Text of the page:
Triumphal Arc, Kamianets-Podilskyi

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The 18th century Baroque Triumphal Arc in Kamianets-Podilskyi. Triumphal Arc, Kamianets-Podilskyi.JPG
The 18th century Baroque Triumphal Arc in Kamianets-Podilskyi.

The Triumphal Arc (Ukrainian : Тріумфальна арка) was built in 1781 for the visit of Polish King Stanisław August Poniatowski to the historic city of Kamianets-Podilskyi in Khmelnytskyi Oblast (province) of western Ukraine. The arc was designed in the late Baroque style by city masters, and has survived till this day without any reconstructions. [1] Restorations, have, however been conducted on the arc, in 1947-1948 and during the mid-1980s. [2]

Ukrainian language language member of the East Slavic subgroup of the Slavic languages

Ukrainian is an East Slavic language. It is the official state language of Ukraine and first of two principal languages of Ukrainians; it is one of the three official languages in the unrecognized state of Transnistria, the other two being Romanian and Russian. Written Ukrainian uses a variant of the Cyrillic script.

Poland republic in Central Europe

Poland, officially the Republic of Poland, is a country located in Central Europe. It is divided into 16 administrative subdivisions, covering an area of 312,696 square kilometres (120,733 sq mi), and has a largely temperate seasonal climate. With a population of approximately 38.5 million people, Poland is the sixth most populous member state of the European Union. Poland's capital and largest metropolis is Warsaw. Other major cities include Kraków, Łódź, Wrocław, Poznań, Gdańsk, and Szczecin.

Stanisław August Poniatowski King of Poland

Stanisław II Augustus, who reigned as King of Poland and Grand Duke of Lithuania from 1764 to 1795, was the last monarch of the Polish–Lithuanian Commonwealth. He remains a controversial figure in Polish history. Recognized as a great patron of the arts and sciences and an initiator and firm supporter of progressive reforms, he is also remembered as the King of the Commonwealth whose election was marred by Russian intervention. He is criticized primarily for his failure to stand against the partitions, and thus to prevent the destruction of the Polish state.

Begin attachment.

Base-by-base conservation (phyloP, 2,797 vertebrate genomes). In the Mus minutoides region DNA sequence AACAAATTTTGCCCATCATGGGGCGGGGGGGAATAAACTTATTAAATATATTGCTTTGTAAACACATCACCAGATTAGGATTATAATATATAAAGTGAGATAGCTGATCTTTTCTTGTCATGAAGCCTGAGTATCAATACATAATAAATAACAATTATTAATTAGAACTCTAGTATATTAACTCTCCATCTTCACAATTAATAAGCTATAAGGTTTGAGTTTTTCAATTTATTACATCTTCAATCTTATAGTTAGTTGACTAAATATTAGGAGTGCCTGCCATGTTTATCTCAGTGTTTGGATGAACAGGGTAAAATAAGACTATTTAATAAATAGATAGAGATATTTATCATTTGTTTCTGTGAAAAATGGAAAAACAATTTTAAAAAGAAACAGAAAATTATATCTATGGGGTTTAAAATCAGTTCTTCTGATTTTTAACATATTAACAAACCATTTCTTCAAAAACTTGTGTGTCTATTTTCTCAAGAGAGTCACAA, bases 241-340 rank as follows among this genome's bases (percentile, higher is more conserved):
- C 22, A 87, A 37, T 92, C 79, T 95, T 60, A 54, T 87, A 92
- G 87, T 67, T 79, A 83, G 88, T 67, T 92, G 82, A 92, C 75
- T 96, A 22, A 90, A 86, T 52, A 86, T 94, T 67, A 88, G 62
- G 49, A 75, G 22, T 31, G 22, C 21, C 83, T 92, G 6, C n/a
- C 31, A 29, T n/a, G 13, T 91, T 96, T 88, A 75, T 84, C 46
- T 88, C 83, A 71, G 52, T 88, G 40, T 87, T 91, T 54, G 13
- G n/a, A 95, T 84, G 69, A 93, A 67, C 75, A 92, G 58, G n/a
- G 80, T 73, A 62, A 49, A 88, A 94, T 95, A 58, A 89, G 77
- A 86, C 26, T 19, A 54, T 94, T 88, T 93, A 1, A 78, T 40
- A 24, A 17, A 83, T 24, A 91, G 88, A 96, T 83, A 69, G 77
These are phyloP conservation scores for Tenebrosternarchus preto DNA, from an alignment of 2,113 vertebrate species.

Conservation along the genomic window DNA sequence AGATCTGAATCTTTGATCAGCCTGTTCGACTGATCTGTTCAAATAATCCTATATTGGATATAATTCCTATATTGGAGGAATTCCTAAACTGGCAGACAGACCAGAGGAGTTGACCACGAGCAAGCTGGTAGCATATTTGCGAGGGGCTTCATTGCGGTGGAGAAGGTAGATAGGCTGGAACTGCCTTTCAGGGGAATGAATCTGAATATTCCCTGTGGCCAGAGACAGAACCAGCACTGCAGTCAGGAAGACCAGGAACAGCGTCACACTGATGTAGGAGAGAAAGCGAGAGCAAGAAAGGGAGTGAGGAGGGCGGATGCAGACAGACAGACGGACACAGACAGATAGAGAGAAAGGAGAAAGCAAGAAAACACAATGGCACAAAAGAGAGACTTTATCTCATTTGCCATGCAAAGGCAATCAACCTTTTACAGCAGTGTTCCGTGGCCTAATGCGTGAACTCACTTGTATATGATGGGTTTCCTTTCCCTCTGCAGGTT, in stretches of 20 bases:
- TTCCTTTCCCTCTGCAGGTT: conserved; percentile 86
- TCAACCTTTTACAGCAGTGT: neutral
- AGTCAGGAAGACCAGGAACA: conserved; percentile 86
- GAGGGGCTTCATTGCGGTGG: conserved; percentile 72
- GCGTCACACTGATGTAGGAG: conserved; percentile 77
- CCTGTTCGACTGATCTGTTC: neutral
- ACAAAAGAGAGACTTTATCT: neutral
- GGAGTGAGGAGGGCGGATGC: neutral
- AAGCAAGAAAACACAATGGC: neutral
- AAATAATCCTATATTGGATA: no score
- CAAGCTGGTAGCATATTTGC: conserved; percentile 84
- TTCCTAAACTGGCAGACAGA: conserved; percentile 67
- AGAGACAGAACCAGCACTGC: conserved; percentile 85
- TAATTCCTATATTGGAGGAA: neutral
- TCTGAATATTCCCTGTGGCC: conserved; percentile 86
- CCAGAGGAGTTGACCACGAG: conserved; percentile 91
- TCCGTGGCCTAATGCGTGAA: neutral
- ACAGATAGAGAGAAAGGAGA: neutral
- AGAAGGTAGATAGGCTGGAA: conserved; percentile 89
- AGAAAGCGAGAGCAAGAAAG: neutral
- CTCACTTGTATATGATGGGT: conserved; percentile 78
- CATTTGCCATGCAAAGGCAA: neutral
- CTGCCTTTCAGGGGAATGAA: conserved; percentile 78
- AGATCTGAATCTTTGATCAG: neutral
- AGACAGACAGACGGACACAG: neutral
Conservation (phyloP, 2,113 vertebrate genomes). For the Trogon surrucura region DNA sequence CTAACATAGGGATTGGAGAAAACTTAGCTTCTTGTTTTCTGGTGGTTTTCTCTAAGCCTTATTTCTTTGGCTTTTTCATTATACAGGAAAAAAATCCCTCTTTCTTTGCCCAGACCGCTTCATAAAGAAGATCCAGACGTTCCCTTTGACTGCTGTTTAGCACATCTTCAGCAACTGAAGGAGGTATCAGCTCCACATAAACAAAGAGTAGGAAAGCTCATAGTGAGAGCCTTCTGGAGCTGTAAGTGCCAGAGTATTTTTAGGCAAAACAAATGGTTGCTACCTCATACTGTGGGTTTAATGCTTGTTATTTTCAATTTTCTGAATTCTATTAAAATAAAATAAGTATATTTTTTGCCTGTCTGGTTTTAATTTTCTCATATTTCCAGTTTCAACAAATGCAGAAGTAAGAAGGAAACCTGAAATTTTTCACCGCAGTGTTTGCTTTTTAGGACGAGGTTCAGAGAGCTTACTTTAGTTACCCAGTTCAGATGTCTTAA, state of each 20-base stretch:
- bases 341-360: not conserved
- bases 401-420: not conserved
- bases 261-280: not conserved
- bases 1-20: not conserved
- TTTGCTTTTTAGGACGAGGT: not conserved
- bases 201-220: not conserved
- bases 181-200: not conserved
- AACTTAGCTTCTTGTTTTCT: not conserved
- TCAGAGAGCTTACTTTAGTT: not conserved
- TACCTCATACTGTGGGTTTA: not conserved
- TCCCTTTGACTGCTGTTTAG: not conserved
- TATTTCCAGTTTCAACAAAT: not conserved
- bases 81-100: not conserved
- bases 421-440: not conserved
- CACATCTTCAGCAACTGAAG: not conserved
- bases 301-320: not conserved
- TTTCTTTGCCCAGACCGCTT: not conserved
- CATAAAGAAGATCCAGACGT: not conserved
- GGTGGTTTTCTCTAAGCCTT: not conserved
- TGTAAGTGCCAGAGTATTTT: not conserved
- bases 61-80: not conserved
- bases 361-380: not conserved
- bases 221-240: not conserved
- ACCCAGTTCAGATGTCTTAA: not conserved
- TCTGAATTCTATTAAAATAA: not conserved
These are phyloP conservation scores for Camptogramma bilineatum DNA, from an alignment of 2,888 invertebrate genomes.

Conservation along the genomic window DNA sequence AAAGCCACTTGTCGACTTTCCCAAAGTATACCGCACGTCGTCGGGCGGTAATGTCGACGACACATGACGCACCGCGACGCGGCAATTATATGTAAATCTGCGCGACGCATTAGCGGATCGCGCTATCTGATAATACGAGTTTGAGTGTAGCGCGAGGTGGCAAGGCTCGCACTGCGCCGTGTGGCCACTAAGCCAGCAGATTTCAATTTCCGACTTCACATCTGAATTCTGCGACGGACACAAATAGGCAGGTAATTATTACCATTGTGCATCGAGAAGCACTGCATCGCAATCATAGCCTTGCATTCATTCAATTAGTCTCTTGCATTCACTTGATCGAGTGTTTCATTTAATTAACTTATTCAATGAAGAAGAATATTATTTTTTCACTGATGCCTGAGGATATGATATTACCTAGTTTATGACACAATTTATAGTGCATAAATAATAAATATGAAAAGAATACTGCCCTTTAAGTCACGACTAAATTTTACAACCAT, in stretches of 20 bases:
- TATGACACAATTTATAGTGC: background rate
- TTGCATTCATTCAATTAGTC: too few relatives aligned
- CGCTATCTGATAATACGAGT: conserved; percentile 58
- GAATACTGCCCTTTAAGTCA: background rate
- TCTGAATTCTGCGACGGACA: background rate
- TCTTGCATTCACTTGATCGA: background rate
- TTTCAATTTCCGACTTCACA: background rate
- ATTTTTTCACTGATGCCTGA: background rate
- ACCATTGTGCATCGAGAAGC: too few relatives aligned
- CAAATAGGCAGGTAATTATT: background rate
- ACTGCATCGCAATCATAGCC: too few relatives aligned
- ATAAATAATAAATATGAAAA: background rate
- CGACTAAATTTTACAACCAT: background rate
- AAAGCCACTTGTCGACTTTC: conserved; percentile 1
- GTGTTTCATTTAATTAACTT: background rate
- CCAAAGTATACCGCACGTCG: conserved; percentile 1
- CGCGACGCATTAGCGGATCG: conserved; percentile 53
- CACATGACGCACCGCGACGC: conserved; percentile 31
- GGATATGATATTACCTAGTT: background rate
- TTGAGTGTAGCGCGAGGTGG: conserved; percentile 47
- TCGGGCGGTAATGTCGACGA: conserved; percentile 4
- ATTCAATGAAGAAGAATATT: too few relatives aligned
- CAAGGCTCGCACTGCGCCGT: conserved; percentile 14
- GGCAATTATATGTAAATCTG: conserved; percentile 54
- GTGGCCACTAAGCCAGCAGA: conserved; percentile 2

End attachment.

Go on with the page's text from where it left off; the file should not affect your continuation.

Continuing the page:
The Triumphal Arc is covered in white stone, and leads visitors into the Ss. Peter and Paul Cathedral. Above the entrance, there is an inscription reading that King Stanisław Poniatowski walked through here on November 11, 1781. The arc's columns are of the Ionic order.

Ionic order Order of classical architecture characterized by the use of volutes in the capital and a base moulding on the columns

The Ionic order forms one of the three classical orders of classical architecture, the other two canonic orders being the Doric and the Corinthian. There are two lesser orders: the Tuscan, and the rich variant of Corinthian called the composite order, both added by 16th-century Italian architectural writers, based on Roman practice. Of the three canonic orders, the Ionic order has the narrowest columns.

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References

  1. Budzey, Oleh (2005). By the streets of Kamianets-Podilskyi. Lviv: Svit. p. 72. ISBN   966-603-274-0.
  2. Zharikov, N. L., ed. (1983–1986). "Petropavlovsky Cathedral Church Ensemble". Monuments of urban development and architecture in the Ukrainian SSR. 1-4 (in Russian). Kiev: Budivel'nyk. p. 172. LCCN   84179019 . Retrieved 2007-12-13.